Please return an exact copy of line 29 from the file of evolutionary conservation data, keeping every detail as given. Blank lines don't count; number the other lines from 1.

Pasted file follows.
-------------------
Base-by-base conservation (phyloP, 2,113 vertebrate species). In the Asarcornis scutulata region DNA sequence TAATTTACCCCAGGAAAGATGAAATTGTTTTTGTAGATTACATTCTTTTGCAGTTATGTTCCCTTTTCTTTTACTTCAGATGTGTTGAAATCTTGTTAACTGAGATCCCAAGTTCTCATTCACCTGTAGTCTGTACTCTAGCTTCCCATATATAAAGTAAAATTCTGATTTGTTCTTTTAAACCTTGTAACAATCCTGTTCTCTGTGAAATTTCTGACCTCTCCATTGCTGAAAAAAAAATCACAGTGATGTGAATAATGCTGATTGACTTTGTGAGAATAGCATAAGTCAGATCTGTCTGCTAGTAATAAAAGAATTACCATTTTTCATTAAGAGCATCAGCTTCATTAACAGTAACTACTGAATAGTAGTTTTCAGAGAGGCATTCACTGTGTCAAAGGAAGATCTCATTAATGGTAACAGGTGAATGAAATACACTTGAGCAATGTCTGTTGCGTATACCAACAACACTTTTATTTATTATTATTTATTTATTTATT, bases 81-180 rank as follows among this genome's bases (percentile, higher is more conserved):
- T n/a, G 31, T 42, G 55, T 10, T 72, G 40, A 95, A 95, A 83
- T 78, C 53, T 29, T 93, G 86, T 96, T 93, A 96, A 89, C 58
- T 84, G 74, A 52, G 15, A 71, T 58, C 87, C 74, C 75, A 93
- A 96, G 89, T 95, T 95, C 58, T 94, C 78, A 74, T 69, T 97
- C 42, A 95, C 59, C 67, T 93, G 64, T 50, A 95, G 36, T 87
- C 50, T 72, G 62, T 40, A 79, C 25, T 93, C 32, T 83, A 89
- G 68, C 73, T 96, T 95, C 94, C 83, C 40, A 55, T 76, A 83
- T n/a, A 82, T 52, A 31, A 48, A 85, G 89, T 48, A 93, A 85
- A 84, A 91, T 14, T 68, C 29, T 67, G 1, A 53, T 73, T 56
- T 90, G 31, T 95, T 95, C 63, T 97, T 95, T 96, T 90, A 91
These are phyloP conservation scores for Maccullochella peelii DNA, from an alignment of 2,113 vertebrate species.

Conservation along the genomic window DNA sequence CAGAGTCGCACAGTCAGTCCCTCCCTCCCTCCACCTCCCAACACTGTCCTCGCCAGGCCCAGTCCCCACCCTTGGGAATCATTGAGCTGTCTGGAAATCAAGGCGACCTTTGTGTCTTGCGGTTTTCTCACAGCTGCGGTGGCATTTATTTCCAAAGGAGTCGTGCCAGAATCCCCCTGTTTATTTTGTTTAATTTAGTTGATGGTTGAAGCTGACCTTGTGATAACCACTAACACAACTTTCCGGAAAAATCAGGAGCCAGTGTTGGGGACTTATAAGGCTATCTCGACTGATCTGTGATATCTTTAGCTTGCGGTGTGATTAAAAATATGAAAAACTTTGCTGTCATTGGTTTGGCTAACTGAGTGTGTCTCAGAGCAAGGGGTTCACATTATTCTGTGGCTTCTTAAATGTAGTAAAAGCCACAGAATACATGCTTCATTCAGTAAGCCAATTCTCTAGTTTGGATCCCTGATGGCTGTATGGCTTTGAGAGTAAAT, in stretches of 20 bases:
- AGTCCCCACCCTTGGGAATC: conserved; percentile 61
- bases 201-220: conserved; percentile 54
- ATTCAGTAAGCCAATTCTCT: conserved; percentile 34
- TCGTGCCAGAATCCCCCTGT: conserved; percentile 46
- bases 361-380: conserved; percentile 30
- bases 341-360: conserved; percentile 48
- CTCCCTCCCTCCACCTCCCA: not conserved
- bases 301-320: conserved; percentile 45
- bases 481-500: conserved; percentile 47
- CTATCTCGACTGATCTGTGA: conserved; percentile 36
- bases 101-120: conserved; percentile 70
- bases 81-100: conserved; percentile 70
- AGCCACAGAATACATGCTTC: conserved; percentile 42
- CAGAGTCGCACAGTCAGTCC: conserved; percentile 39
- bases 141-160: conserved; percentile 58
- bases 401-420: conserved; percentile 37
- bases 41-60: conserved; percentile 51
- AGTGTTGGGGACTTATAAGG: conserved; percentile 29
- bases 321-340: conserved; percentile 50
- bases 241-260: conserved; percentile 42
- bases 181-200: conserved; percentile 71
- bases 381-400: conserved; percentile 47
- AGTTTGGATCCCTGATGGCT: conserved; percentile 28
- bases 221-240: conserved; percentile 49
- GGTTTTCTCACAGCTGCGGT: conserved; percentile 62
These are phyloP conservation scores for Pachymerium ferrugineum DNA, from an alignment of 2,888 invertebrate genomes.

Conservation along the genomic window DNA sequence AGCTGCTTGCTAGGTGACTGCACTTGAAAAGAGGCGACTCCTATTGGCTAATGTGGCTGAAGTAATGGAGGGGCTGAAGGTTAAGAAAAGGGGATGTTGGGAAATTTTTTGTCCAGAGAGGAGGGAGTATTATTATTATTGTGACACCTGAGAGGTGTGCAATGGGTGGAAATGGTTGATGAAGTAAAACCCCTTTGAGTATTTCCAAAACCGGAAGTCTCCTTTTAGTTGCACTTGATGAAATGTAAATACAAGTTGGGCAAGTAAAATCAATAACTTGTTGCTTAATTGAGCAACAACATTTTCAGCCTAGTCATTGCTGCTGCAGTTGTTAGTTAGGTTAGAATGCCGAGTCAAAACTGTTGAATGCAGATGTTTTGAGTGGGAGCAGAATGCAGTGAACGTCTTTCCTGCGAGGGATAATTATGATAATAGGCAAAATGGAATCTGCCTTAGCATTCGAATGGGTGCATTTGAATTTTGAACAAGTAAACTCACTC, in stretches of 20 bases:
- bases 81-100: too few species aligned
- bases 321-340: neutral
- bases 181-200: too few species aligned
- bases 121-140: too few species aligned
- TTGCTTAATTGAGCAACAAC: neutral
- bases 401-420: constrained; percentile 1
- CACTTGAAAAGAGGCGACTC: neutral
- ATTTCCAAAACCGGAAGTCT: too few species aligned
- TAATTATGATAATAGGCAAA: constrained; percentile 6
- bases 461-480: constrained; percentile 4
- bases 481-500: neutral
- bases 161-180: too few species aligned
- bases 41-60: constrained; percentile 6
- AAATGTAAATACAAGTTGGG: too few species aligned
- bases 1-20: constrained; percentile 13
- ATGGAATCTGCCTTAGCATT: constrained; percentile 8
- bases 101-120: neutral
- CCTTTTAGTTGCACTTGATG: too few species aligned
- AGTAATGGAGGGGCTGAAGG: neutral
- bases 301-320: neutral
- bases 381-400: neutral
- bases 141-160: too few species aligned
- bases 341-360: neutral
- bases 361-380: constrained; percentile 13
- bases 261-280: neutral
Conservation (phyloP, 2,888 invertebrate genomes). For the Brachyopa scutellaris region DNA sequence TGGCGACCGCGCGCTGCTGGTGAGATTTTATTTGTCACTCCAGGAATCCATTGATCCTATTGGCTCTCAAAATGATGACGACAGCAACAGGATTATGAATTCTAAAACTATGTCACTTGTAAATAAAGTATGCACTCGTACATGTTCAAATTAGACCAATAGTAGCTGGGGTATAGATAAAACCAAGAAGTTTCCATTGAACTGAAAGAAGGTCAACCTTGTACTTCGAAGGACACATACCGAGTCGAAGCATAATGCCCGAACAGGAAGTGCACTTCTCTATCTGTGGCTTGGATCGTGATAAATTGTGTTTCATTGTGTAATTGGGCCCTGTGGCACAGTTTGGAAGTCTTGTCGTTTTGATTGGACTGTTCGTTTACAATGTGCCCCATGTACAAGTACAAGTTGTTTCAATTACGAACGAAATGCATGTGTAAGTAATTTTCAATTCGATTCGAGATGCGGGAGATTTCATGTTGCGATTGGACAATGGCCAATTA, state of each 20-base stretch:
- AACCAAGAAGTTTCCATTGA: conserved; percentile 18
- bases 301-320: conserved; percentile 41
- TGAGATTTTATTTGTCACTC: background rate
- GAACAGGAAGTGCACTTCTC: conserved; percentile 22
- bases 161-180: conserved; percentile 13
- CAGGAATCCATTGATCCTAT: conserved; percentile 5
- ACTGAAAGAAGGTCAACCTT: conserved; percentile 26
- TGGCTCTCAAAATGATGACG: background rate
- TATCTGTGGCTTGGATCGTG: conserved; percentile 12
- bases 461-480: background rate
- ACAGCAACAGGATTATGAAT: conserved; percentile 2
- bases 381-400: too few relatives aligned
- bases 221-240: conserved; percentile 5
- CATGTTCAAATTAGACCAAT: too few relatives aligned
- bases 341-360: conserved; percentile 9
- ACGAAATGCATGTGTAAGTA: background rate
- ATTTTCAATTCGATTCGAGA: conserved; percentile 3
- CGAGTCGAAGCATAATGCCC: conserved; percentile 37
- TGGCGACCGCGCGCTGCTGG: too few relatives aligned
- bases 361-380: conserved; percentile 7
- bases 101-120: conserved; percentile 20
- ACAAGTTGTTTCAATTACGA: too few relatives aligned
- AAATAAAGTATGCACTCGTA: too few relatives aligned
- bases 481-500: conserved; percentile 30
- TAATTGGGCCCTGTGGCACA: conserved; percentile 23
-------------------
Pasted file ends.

- bases 401-420: conserved; percentile 37